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Sexual Exploitation in the UK and the Need to be Loved

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The National Crime Agency released figures last month which stated that over the past year, 56 UK-born children were trafficked around the country for the purpose of sexual exploitation; a figure that has more than doubled from the previous year. It was acknowledged that this figure only marks those cases that have been recorded and that there are likely to be numerous more unidentified cases.

barnardoOther charities such as Barnardo’s have released snapshot figures stating that in 2012 they worked with over 140 child victims of sexual exploitation. The drastic difference in the figures exemplifies the complete lack of clarity we have on the scale of sexual exploitation in the UK. It is only through the prosecution of high-profile sexual exploitation grooming rings, such as those in Rochdale and Oxford, that public and political awareness has grown.

As a trainee Social Worker, one of my first cases was a beautiful, funny and intelligent 16 year old girl called Eva who was being sexually exploited by a 35 year old male. Eva had been referred to my service as she was homeless and was in need of accommodation.

Eva was at my office every day, making any excuse to see me. Sometimes she needed help with a problem; other times she just wanted a cup of tea and a chat. At the root of it all, Eva was a 16 year old girl who had been abandoned by her family at a very young age and who ultimately just wanted human contact and affection. Having worked with Eva, and subsequently working with many other young people who have been trafficked and exploited, it comes as no surprise to me that we are yet to grasp the true scale of the problem.

As a Social Worker who has spent six years working with criminals, I am reluctant to use inflammatory language about any sort of criminal behaviour. However, what strikes me most about sexual exploitation is just how much of a truly cruel and opprobrious crime it is. Exploiters spend years and years building a relationship with a young person, to the end aim of that young person falling hopelessly in love with them. They use the most powerful of forces, that of teenage love, to ensnare children and subsequently trap them in a life of violence, drugs and rape. It is not a quick crime. It is calculated and unforgiving.

Consequently, many young people, such as Eva, do not recognize that they are being exploited. The exploiters are their boyfriends. Eva would defend her exploiter above anything else, by repeatedly lying to Police and professionals, because she genuinely loved him. And as a young girl who had been denied love from a young age, she had no basis from which to compare and realize that love does not involve violence and rape.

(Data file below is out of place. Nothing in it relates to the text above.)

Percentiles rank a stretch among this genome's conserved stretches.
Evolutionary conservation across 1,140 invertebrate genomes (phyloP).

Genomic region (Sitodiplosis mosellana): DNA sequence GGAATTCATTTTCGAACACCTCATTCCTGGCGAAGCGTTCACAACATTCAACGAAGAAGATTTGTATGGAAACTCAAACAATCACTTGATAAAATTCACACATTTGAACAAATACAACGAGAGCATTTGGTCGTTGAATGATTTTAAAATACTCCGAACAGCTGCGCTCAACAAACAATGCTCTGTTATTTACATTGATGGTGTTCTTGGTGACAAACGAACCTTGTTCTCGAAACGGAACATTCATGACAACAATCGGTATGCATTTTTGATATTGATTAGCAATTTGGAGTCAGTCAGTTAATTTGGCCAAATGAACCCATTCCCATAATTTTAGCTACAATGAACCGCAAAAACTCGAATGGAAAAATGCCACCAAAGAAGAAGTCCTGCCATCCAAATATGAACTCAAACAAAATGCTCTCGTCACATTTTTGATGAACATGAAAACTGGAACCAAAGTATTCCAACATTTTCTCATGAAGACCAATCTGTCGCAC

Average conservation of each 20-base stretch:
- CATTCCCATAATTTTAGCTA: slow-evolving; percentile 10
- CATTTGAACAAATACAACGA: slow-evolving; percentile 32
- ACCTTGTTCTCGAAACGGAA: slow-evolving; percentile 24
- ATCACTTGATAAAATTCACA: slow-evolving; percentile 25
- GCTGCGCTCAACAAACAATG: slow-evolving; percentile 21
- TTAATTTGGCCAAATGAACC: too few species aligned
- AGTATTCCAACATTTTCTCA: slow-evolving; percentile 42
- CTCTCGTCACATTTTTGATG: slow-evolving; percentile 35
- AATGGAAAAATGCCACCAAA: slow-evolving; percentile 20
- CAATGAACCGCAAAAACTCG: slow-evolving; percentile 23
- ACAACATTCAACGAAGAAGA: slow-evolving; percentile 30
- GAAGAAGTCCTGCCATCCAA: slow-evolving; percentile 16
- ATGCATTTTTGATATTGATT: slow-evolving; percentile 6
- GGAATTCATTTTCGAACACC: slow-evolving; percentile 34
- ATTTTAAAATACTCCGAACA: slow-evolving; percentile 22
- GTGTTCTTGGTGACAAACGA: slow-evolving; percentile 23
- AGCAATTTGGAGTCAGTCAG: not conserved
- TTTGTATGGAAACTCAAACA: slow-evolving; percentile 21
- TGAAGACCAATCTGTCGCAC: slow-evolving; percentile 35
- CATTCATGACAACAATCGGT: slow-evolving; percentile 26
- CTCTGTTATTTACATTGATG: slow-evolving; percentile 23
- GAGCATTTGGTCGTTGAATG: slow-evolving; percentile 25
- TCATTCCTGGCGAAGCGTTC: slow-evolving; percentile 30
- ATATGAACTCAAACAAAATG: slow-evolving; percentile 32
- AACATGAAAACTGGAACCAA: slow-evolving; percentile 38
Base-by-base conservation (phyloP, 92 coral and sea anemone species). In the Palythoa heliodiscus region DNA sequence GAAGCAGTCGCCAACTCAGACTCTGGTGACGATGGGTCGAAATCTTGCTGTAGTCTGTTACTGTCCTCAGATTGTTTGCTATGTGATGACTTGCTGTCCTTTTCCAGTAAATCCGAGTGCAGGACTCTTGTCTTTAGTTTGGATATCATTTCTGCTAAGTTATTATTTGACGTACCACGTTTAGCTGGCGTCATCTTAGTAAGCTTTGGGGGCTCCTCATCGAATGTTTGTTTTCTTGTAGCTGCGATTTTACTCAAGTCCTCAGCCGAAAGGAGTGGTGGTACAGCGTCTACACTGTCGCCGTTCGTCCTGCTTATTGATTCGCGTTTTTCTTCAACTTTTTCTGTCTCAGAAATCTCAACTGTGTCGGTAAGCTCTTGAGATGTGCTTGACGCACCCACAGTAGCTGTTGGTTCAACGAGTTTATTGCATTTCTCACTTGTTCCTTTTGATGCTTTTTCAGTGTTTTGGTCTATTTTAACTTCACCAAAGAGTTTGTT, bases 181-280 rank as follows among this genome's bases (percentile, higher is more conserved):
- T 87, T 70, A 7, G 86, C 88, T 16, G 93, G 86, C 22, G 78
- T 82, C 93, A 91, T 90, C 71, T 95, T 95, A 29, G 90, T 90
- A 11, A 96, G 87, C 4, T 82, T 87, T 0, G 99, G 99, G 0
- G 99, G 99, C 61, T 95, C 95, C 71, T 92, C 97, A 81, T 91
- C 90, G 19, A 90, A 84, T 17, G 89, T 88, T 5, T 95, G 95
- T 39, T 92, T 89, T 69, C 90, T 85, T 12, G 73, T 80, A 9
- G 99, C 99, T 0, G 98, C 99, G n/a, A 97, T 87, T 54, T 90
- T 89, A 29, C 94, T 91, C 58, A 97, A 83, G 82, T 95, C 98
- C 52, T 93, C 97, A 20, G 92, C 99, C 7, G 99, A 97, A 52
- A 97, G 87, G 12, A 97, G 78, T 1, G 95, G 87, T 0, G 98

If a young person does eventually realize that they are being maltreated, they are left with very few options. Some are so entangled in a life of sex and drug addiction that they permanently make the transition to adult sex worker. Others, have had their self-esteem shattered so disastrously that they do not believe that help is available to them and will never disclose their long ordeals. And those who do choose to stand up to their exploiters and inform the Police are likely to face threats of murder and rape until they back down.

In the UK we are only at the genesis of solving the problem of sexual exploitation. The more cases that come to the attention of the Police, the more information we have to learn from to prevent further abuse. However, disclosures to the Police will only ever continue to drip through and so progress will remain slow.

What is clear, is that whilst the majority of victims continue to be vulnerable children, often from care homes or broken families, a lot of time and energy needs to be focused on teaching these young people that they are loved and that nobody who claims to love them will physically or mentally hurt them. How we manage that, when those who are meant to have loved them the most, their parents, have often abused or neglected them as children, is an even greater challenge and one that not just Social Workers, but the whole community must rise to.

Rebecca Joy Novell is a Qualified Social Worker working with gangs in central London. She graduated from The University of Sheffield in 2012 with a Masters in Social Work. Rebecca has been involved with Youth Justice since 2008 in a variety of voluntary and paid roles and is currently undertaking a Professional Doctorate in Criminal Justice. She was elected to the Professional Assembly for The College of Social Work, is part of the Criminal Justice Reference Group for the British Association of Social Workers and regularly blogs for The Guardian’s Social Care Network. She is also the author of Starting Social Work: Reflections of a Newly Qualified Social Worker. Her blog can be found at www.charitynovelll.wordpress.com.

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